A recent vacation trip to Colorado, Aug. 13-20, by two PeaceWork-KC Board members, Kristin Scheer and Ann Suellentrop, offered opportunities for contemplation on why they care about saving this beautiful world. They said it was an amazing trip, filled with breathtaking vistas in Rocky Mountain National Park and other beautiful places in colorful Colorado. The trip also gave the travelers opportunities to connect with other activists.
“While we travelled by car, we caught up on the news of the day,” Kristin said. While they remained masked throughout their trip, they listened to the daily University of Kansas Medical Center broadcasts about the Delta surge bringing our health system to the brink of catastrophe. Climate news was also troubling. The fires in California continued to burn largely uncontained. They witnessed the evidence of disastrous fires in the Rocky Mountains last year. And they saw the haze of the fires burning in California, spewing yet more carbon into our already inundated environment and the otherwise beautiful Colorado skies. At the same time, rain fell for the first time at the summit of Greenland. An extreme rain event dumped billions of tons of water on the ice sheet, melting large amounts of ice mass, according to CNN.
And the IPCC report (from the Intergovernmental Panel on Climate Change) came out Aug. 9. “This report is a reality check. … There is hope that deep cuts in emissions of greenhouse gasses could stabilize rising temperatures … but there is no time for delay and no room for excuses,” the report concludes.
While in Boulder, in one of the high points of the trip, Kristin and Ann met with anti-nuclear activists from the Rocky Mountain Peace and Justice Center (RMPJC) in Boulder, CO. Ann said, “We had a great conversation over dinner about the Kansas City Plant and Rocky Flats, where plutonium pits were made for decades near Boulder.” RMPJC has a paid full-time and part-time staff of young activists, supported by donations and grants. They work on a variety of related issues: nuclear weapons, nuclear energy and the climate crisis. Kristin said, “We discussed the link between the military’s prolific use of fossil fuels and the climate crisis.”
Against the backdrop of the US withdrawal from Afghanistan, an article from Z Magazine Dec. 19 was cited. The evidence it poses leads to these statements:
- “The Pentagon is the single largest institutional consumer of fossil fuel in the world.”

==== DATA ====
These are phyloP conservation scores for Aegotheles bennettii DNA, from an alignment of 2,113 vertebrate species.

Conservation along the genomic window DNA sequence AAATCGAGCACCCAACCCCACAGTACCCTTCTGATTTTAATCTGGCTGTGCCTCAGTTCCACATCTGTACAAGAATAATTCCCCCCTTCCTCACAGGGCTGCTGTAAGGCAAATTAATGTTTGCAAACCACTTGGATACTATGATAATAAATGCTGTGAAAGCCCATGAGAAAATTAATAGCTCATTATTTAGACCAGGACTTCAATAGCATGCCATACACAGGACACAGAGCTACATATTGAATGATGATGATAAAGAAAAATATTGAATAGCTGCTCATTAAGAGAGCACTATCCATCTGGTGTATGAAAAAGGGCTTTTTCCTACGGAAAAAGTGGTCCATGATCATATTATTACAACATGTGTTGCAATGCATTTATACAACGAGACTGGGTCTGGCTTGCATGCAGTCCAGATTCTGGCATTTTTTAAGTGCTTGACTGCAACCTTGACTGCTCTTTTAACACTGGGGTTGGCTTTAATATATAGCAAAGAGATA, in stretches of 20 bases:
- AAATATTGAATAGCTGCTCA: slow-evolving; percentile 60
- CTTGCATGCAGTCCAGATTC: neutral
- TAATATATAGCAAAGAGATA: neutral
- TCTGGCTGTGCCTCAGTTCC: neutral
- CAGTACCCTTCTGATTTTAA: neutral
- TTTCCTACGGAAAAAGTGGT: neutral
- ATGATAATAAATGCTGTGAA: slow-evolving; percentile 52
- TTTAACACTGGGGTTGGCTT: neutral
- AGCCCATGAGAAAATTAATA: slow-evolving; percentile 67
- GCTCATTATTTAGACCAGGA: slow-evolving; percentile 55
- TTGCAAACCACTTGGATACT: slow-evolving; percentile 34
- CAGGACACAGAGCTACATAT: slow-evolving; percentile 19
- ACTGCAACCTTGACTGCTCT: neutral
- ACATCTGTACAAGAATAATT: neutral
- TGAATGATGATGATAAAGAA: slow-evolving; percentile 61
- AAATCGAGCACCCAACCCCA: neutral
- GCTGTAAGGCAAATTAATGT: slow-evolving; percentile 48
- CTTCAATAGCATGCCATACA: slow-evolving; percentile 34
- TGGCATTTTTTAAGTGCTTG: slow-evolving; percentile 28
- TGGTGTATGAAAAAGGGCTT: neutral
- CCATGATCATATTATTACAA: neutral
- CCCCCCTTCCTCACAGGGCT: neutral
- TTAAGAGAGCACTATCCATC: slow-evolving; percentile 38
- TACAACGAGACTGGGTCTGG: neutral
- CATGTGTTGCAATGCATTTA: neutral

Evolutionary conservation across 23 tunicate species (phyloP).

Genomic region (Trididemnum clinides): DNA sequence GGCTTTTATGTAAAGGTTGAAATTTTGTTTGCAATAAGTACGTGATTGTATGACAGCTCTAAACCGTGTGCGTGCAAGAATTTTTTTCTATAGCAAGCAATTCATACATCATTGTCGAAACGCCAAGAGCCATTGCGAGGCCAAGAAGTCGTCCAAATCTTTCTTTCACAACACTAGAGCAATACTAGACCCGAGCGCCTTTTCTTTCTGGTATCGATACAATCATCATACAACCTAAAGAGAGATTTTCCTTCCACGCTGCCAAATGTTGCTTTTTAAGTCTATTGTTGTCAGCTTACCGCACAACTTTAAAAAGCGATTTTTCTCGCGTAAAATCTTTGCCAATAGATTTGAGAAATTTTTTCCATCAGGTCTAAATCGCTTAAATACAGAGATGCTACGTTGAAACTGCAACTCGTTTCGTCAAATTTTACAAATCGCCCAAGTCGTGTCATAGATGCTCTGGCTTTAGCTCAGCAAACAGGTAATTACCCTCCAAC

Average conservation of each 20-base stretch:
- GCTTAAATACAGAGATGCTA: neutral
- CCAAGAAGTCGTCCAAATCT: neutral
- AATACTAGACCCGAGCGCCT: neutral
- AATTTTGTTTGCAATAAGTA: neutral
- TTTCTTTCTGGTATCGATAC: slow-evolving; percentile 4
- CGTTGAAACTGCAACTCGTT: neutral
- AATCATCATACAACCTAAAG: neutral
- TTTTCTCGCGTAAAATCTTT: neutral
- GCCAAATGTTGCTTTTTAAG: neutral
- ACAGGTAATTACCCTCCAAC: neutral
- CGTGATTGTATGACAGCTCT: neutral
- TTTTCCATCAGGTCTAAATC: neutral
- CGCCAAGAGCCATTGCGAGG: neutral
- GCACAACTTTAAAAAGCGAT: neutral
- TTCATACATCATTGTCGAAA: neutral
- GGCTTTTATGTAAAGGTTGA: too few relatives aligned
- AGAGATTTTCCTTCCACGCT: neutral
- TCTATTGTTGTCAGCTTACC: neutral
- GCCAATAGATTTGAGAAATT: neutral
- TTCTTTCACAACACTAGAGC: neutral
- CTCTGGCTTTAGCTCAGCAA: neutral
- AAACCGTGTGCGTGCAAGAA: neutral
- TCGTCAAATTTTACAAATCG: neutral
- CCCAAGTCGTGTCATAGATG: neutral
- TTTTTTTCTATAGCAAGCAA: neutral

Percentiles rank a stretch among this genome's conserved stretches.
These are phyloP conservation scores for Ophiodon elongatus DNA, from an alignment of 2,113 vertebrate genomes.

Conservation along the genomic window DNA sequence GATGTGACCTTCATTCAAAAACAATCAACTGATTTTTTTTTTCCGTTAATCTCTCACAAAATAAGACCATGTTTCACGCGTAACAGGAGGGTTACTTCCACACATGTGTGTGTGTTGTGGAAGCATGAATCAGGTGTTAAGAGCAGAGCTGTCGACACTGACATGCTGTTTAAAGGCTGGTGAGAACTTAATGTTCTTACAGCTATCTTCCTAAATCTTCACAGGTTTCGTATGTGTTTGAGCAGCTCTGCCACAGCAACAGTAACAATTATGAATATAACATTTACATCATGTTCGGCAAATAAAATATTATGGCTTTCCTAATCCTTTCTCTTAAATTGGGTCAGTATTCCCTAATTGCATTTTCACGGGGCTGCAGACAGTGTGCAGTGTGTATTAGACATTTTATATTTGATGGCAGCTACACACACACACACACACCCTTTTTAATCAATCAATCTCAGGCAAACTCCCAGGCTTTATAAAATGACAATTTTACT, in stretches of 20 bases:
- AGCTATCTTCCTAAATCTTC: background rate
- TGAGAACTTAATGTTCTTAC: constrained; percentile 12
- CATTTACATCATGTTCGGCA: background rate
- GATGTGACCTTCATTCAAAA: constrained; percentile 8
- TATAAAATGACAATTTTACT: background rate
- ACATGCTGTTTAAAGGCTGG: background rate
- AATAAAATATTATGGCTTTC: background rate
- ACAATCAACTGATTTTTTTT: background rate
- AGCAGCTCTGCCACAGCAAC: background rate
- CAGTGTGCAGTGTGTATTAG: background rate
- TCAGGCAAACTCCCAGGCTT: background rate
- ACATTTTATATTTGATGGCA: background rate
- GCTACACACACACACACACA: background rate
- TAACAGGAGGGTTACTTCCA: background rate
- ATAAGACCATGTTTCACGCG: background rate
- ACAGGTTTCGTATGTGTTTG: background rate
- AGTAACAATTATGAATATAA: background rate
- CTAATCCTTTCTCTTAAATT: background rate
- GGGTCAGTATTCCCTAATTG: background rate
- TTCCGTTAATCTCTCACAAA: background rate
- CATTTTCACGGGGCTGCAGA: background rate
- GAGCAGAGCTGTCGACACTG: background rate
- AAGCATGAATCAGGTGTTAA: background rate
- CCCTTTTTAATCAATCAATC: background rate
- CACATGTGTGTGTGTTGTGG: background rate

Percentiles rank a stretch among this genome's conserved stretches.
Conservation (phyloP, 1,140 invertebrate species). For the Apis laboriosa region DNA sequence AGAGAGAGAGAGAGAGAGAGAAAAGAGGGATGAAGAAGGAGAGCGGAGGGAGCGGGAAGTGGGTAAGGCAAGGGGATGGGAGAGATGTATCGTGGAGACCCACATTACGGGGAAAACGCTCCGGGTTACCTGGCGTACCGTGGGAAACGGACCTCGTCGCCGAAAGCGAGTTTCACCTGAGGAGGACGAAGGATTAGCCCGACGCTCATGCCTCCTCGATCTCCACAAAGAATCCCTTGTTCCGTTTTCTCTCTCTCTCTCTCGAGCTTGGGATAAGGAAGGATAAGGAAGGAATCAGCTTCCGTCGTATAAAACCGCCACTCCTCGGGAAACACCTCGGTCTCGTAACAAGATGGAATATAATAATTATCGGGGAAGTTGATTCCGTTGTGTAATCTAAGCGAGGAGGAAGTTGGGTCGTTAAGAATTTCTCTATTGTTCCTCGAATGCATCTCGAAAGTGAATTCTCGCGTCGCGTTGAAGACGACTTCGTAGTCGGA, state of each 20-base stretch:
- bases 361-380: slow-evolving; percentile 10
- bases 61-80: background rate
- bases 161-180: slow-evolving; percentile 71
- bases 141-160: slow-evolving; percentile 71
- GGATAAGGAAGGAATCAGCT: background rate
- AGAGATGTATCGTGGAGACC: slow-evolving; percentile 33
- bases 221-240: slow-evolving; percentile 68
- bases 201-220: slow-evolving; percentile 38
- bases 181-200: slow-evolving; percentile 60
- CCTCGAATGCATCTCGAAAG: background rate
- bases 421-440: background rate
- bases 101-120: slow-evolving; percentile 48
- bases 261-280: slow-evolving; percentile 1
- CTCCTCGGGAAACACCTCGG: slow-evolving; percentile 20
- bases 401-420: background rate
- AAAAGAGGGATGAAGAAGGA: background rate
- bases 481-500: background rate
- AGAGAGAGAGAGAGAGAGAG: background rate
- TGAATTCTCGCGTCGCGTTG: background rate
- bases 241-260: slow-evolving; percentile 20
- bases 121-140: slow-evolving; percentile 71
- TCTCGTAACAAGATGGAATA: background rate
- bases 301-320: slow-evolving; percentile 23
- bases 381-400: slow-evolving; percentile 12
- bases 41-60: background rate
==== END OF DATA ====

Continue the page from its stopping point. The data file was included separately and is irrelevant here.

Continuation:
- “Military operations leave a toxic legacy in their wake.”
- “Wars ravage fragile ecosystems, crucial to sustaining human health and climate resiliency.”
- “Militarized state violence is leveled against communities resisting corporate-led environmental destruction,”
- “The Pentagon monopolizes the funding that we need to seriously address the climate crisis.”
- “Climate change and nuclear war are both existential threats to the planet.”
“Many of the dire crises we face today are intricately linked,” Giselle Herzfeld of RMPJC said.
“Peace must be the solution to the climate crisis,” Kristin suggested. “We need big answers, and we need them fast. World peace has to replace our cultural story of world domination to change the tragic stories of environmental degradation that loom too large in the news today.”
The Colorado activists gave Ann and Kristin a generous donation of yard signs, “Climate Action Not War.”
Kristin and Ann brought PeaceWorks-KC’s yellow “Nuclear Weapons Are Illegal” banner with them. They unfurled it at the Royal Gorge and Bridge south of Colorado Springs, and a passer-by unexpectedly voiced his approval. They posted a pic on Facebook, and it has had almost 100 “likes.” Later, in Grand Lake, they met a fellow ICAN (International Coalition to Abolish Nuclear Weapons) supporter by chance at the dock area, and again they held up the yellow banner for photos! Jasmina Bhattacharya is a Soka Gakkai Buddhist from Denver. She said she was involved in activities last year as the Nuclear Ban Treaty went into effect.
Kristin and Ann stayed three days at Shadowcliff, a lodge in Rocky Mountain National Park associated with a Kansas City sustainability organization, Bridging the Gap. There they met an artist, Julia Del Rosario, who took them to an exhibit about the forest fire last October that destroyed much of the nearby forest and area homes. The following day, after a mountain shower, Julia took a photo of a rainbow that connected adjoining burned forest area with an untouched, green forest area. The scene was uplifting. They said it seemed to validate all their hopes for peace to restore the damage of the ravages of war and “nuclear violence in all its manifestations” (a phrase from Ray Acheson’s book Banning the Bomb, Smashing the Patriarchy).